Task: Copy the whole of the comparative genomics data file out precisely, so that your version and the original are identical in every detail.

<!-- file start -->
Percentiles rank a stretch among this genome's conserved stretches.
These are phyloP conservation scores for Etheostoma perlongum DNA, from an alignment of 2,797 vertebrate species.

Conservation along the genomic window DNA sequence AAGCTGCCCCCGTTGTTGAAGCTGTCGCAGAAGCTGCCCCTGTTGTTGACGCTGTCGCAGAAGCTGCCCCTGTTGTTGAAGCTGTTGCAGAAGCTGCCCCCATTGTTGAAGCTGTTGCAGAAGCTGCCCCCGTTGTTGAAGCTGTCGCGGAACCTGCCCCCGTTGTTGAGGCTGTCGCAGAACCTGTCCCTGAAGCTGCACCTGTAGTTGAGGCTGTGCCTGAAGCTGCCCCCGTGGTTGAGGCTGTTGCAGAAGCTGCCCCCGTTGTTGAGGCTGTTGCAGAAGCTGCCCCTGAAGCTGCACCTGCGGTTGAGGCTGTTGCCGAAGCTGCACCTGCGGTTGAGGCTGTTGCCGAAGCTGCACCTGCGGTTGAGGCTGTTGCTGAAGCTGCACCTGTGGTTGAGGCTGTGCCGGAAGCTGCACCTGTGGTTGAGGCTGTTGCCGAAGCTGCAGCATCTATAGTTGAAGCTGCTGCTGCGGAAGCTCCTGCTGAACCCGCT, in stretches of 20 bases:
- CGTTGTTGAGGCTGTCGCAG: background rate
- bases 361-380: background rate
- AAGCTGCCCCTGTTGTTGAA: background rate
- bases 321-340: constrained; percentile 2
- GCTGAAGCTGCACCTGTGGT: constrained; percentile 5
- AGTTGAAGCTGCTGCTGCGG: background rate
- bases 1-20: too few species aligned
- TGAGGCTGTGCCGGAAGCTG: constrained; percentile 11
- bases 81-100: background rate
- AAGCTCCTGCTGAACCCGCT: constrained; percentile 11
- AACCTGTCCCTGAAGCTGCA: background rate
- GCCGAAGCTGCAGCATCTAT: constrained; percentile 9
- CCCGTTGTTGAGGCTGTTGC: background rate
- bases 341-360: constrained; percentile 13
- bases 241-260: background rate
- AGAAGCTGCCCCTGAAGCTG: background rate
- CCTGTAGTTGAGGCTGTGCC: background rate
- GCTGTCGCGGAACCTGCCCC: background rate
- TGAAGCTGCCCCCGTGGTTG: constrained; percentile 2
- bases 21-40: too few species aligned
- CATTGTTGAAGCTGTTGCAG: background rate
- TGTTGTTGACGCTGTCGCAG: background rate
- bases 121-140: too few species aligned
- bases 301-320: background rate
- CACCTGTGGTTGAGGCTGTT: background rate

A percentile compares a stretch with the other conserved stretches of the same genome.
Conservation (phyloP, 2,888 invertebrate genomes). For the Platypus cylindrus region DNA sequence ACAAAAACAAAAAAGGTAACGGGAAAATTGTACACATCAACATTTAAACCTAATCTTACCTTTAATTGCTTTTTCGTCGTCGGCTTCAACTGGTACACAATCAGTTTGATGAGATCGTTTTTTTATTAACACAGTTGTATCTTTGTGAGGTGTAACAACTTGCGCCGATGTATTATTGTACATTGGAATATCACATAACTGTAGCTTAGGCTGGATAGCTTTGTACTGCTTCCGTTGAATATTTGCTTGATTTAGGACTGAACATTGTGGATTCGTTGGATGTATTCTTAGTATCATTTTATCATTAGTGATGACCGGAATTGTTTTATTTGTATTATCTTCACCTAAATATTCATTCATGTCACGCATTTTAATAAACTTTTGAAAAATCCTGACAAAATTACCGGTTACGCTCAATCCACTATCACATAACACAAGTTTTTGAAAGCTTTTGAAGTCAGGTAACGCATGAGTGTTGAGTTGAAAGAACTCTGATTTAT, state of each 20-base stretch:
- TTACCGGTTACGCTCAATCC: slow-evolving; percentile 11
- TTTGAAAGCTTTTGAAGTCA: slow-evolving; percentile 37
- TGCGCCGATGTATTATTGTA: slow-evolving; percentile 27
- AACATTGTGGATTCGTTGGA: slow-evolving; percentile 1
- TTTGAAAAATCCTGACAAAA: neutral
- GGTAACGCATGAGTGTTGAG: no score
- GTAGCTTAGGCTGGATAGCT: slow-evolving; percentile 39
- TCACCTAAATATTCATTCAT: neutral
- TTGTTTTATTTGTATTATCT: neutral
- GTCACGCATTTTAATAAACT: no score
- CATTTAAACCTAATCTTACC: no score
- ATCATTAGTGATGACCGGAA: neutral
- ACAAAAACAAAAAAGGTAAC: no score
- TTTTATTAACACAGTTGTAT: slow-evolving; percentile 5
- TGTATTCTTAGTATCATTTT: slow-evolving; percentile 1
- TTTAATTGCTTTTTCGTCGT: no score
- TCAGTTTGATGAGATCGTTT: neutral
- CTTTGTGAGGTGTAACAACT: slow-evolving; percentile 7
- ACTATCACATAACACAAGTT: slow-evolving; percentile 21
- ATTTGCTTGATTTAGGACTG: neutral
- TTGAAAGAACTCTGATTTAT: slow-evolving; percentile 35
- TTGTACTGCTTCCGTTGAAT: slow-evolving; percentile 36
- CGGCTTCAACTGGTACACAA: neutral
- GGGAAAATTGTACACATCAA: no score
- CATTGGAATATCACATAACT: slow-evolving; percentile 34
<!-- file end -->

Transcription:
Percentiles rank a stretch among this genome's conserved stretches.
These are phyloP conservation scores for Etheostoma perlongum DNA, from an alignment of 2,797 vertebrate species.

Conservation along the genomic window DNA sequence AAGCTGCCCCCGTTGTTGAAGCTGTCGCAGAAGCTGCCCCTGTTGTTGACGCTGTCGCAGAAGCTGCCCCTGTTGTTGAAGCTGTTGCAGAAGCTGCCCCCATTGTTGAAGCTGTTGCAGAAGCTGCCCCCGTTGTTGAAGCTGTCGCGGAACCTGCCCCCGTTGTTGAGGCTGTCGCAGAACCTGTCCCTGAAGCTGCACCTGTAGTTGAGGCTGTGCCTGAAGCTGCCCCCGTGGTTGAGGCTGTTGCAGAAGCTGCCCCCGTTGTTGAGGCTGTTGCAGAAGCTGCCCCTGAAGCTGCACCTGCGGTTGAGGCTGTTGCCGAAGCTGCACCTGCGGTTGAGGCTGTTGCCGAAGCTGCACCTGCGGTTGAGGCTGTTGCTGAAGCTGCACCTGTGGTTGAGGCTGTGCCGGAAGCTGCACCTGTGGTTGAGGCTGTTGCCGAAGCTGCAGCATCTATAGTTGAAGCTGCTGCTGCGGAAGCTCCTGCTGAACCCGCT, in stretches of 20 bases:
- CGTTGTTGAGGCTGTCGCAG: background rate
- bases 361-380: background rate
- AAGCTGCCCCTGTTGTTGAA: background rate
- bases 321-340: constrained; percentile 2
- GCTGAAGCTGCACCTGTGGT: constrained; percentile 5
- AGTTGAAGCTGCTGCTGCGG: background rate
- bases 1-20: too few species aligned
- TGAGGCTGTGCCGGAAGCTG: constrained; percentile 11
- bases 81-100: background rate
- AAGCTCCTGCTGAACCCGCT: constrained; percentile 11
- AACCTGTCCCTGAAGCTGCA: background rate
- GCCGAAGCTGCAGCATCTAT: constrained; percentile 9
- CCCGTTGTTGAGGCTGTTGC: background rate
- bases 341-360: constrained; percentile 13
- bases 241-260: background rate
- AGAAGCTGCCCCTGAAGCTG: background rate
- CCTGTAGTTGAGGCTGTGCC: background rate
- GCTGTCGCGGAACCTGCCCC: background rate
- TGAAGCTGCCCCCGTGGTTG: constrained; percentile 2
- bases 21-40: too few species aligned
- CATTGTTGAAGCTGTTGCAG: background rate
- TGTTGTTGACGCTGTCGCAG: background rate
- bases 121-140: too few species aligned
- bases 301-320: background rate
- CACCTGTGGTTGAGGCTGTT: background rate

A percentile compares a stretch with the other conserved stretches of the same genome.
Conservation (phyloP, 2,888 invertebrate genomes). For the Platypus cylindrus region DNA sequence ACAAAAACAAAAAAGGTAACGGGAAAATTGTACACATCAACATTTAAACCTAATCTTACCTTTAATTGCTTTTTCGTCGTCGGCTTCAACTGGTACACAATCAGTTTGATGAGATCGTTTTTTTATTAACACAGTTGTATCTTTGTGAGGTGTAACAACTTGCGCCGATGTATTATTGTACATTGGAATATCACATAACTGTAGCTTAGGCTGGATAGCTTTGTACTGCTTCCGTTGAATATTTGCTTGATTTAGGACTGAACATTGTGGATTCGTTGGATGTATTCTTAGTATCATTTTATCATTAGTGATGACCGGAATTGTTTTATTTGTATTATCTTCACCTAAATATTCATTCATGTCACGCATTTTAATAAACTTTTGAAAAATCCTGACAAAATTACCGGTTACGCTCAATCCACTATCACATAACACAAGTTTTTGAAAGCTTTTGAAGTCAGGTAACGCATGAGTGTTGAGTTGAAAGAACTCTGATTTAT, state of each 20-base stretch:
- TTACCGGTTACGCTCAATCC: slow-evolving; percentile 11
- TTTGAAAGCTTTTGAAGTCA: slow-evolving; percentile 37
- TGCGCCGATGTATTATTGTA: slow-evolving; percentile 27
- AACATTGTGGATTCGTTGGA: slow-evolving; percentile 1
- TTTGAAAAATCCTGACAAAA: neutral
- GGTAACGCATGAGTGTTGAG: no score
- GTAGCTTAGGCTGGATAGCT: slow-evolving; percentile 39
- TCACCTAAATATTCATTCAT: neutral
- TTGTTTTATTTGTATTATCT: neutral
- GTCACGCATTTTAATAAACT: no score
- CATTTAAACCTAATCTTACC: no score
- ATCATTAGTGATGACCGGAA: neutral
- ACAAAAACAAAAAAGGTAAC: no score
- TTTTATTAACACAGTTGTAT: slow-evolving; percentile 5
- TGTATTCTTAGTATCATTTT: slow-evolving; percentile 1
- TTTAATTGCTTTTTCGTCGT: no score
- TCAGTTTGATGAGATCGTTT: neutral
- CTTTGTGAGGTGTAACAACT: slow-evolving; percentile 7
- ACTATCACATAACACAAGTT: slow-evolving; percentile 21
- ATTTGCTTGATTTAGGACTG: neutral
- TTGAAAGAACTCTGATTTAT: slow-evolving; percentile 35
- TTGTACTGCTTCCGTTGAAT: slow-evolving; percentile 36
- CGGCTTCAACTGGTACACAA: neutral
- GGGAAAATTGTACACATCAA: no score
- CATTGGAATATCACATAACT: slow-evolving; percentile 34